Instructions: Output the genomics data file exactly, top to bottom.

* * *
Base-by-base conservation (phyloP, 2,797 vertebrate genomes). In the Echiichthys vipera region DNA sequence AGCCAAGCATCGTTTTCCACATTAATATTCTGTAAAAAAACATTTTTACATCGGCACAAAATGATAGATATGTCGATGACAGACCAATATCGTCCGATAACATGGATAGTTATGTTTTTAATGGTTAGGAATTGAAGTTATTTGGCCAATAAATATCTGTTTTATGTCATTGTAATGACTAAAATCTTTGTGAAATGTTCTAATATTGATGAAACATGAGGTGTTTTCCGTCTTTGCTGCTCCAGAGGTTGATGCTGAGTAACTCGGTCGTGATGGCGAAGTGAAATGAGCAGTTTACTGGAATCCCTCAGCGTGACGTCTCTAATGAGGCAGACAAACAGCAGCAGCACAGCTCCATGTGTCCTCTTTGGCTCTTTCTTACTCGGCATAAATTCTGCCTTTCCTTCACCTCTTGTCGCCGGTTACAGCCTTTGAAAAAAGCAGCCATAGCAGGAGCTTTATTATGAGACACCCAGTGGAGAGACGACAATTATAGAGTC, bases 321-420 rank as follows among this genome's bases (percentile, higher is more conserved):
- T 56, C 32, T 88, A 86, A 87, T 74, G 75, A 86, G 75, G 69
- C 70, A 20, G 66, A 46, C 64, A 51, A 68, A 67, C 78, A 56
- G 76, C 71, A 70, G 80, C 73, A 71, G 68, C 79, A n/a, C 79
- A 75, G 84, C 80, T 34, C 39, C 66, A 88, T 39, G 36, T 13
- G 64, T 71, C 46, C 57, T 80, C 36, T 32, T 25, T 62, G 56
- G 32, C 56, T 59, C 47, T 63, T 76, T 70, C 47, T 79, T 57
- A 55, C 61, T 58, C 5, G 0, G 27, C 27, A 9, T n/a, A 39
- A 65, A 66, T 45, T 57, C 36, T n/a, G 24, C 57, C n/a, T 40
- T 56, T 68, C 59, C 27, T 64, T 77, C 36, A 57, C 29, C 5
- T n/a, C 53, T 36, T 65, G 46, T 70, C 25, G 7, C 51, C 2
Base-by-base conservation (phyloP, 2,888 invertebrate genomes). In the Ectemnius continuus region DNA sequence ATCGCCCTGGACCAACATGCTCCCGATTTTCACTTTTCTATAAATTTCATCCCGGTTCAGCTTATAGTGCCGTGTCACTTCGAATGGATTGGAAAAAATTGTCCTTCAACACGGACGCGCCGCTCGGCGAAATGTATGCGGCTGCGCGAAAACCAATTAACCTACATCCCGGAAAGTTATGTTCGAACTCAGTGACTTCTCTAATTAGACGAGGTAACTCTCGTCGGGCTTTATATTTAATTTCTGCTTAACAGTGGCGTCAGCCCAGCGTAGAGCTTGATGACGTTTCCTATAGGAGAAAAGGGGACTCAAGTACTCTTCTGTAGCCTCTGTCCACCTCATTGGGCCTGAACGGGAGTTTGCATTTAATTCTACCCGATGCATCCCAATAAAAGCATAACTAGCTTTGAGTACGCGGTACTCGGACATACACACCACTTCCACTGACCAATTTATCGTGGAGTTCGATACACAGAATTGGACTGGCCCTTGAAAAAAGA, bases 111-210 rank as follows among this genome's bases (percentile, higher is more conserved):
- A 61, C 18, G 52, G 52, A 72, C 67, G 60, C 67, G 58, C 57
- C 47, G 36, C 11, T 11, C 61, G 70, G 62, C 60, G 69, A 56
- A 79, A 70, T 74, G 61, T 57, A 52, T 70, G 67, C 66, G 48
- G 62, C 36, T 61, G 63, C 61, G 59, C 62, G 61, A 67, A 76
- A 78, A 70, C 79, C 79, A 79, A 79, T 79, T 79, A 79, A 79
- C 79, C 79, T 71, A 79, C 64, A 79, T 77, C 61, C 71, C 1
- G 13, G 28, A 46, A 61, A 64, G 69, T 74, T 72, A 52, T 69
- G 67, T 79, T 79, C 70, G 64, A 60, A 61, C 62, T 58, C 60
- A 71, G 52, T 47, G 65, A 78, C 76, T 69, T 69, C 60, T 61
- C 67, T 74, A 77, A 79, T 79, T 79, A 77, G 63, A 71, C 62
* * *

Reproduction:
Base-by-base conservation (phyloP, 2,797 vertebrate genomes). In the Echiichthys vipera region DNA sequence AGCCAAGCATCGTTTTCCACATTAATATTCTGTAAAAAAACATTTTTACATCGGCACAAAATGATAGATATGTCGATGACAGACCAATATCGTCCGATAACATGGATAGTTATGTTTTTAATGGTTAGGAATTGAAGTTATTTGGCCAATAAATATCTGTTTTATGTCATTGTAATGACTAAAATCTTTGTGAAATGTTCTAATATTGATGAAACATGAGGTGTTTTCCGTCTTTGCTGCTCCAGAGGTTGATGCTGAGTAACTCGGTCGTGATGGCGAAGTGAAATGAGCAGTTTACTGGAATCCCTCAGCGTGACGTCTCTAATGAGGCAGACAAACAGCAGCAGCACAGCTCCATGTGTCCTCTTTGGCTCTTTCTTACTCGGCATAAATTCTGCCTTTCCTTCACCTCTTGTCGCCGGTTACAGCCTTTGAAAAAAGCAGCCATAGCAGGAGCTTTATTATGAGACACCCAGTGGAGAGACGACAATTATAGAGTC, bases 321-420 rank as follows among this genome's bases (percentile, higher is more conserved):
- T 56, C 32, T 88, A 86, A 87, T 74, G 75, A 86, G 75, G 69
- C 70, A 20, G 66, A 46, C 64, A 51, A 68, A 67, C 78, A 56
- G 76, C 71, A 70, G 80, C 73, A 71, G 68, C 79, A n/a, C 79
- A 75, G 84, C 80, T 34, C 39, C 66, A 88, T 39, G 36, T 13
- G 64, T 71, C 46, C 57, T 80, C 36, T 32, T 25, T 62, G 56
- G 32, C 56, T 59, C 47, T 63, T 76, T 70, C 47, T 79, T 57
- A 55, C 61, T 58, C 5, G 0, G 27, C 27, A 9, T n/a, A 39
- A 65, A 66, T 45, T 57, C 36, T n/a, G 24, C 57, C n/a, T 40
- T 56, T 68, C 59, C 27, T 64, T 77, C 36, A 57, C 29, C 5
- T n/a, C 53, T 36, T 65, G 46, T 70, C 25, G 7, C 51, C 2
Base-by-base conservation (phyloP, 2,888 invertebrate genomes). In the Ectemnius continuus region DNA sequence ATCGCCCTGGACCAACATGCTCCCGATTTTCACTTTTCTATAAATTTCATCCCGGTTCAGCTTATAGTGCCGTGTCACTTCGAATGGATTGGAAAAAATTGTCCTTCAACACGGACGCGCCGCTCGGCGAAATGTATGCGGCTGCGCGAAAACCAATTAACCTACATCCCGGAAAGTTATGTTCGAACTCAGTGACTTCTCTAATTAGACGAGGTAACTCTCGTCGGGCTTTATATTTAATTTCTGCTTAACAGTGGCGTCAGCCCAGCGTAGAGCTTGATGACGTTTCCTATAGGAGAAAAGGGGACTCAAGTACTCTTCTGTAGCCTCTGTCCACCTCATTGGGCCTGAACGGGAGTTTGCATTTAATTCTACCCGATGCATCCCAATAAAAGCATAACTAGCTTTGAGTACGCGGTACTCGGACATACACACCACTTCCACTGACCAATTTATCGTGGAGTTCGATACACAGAATTGGACTGGCCCTTGAAAAAAGA, bases 111-210 rank as follows among this genome's bases (percentile, higher is more conserved):
- A 61, C 18, G 52, G 52, A 72, C 67, G 60, C 67, G 58, C 57
- C 47, G 36, C 11, T 11, C 61, G 70, G 62, C 60, G 69, A 56
- A 79, A 70, T 74, G 61, T 57, A 52, T 70, G 67, C 66, G 48
- G 62, C 36, T 61, G 63, C 61, G 59, C 62, G 61, A 67, A 76
- A 78, A 70, C 79, C 79, A 79, A 79, T 79, T 79, A 79, A 79
- C 79, C 79, T 71, A 79, C 64, A 79, T 77, C 61, C 71, C 1
- G 13, G 28, A 46, A 61, A 64, G 69, T 74, T 72, A 52, T 69
- G 67, T 79, T 79, C 70, G 64, A 60, A 61, C 62, T 58, C 60
- A 71, G 52, T 47, G 65, A 78, C 76, T 69, T 69, C 60, T 61
- C 67, T 74, A 77, A 79, T 79, T 79, A 77, G 63, A 71, C 62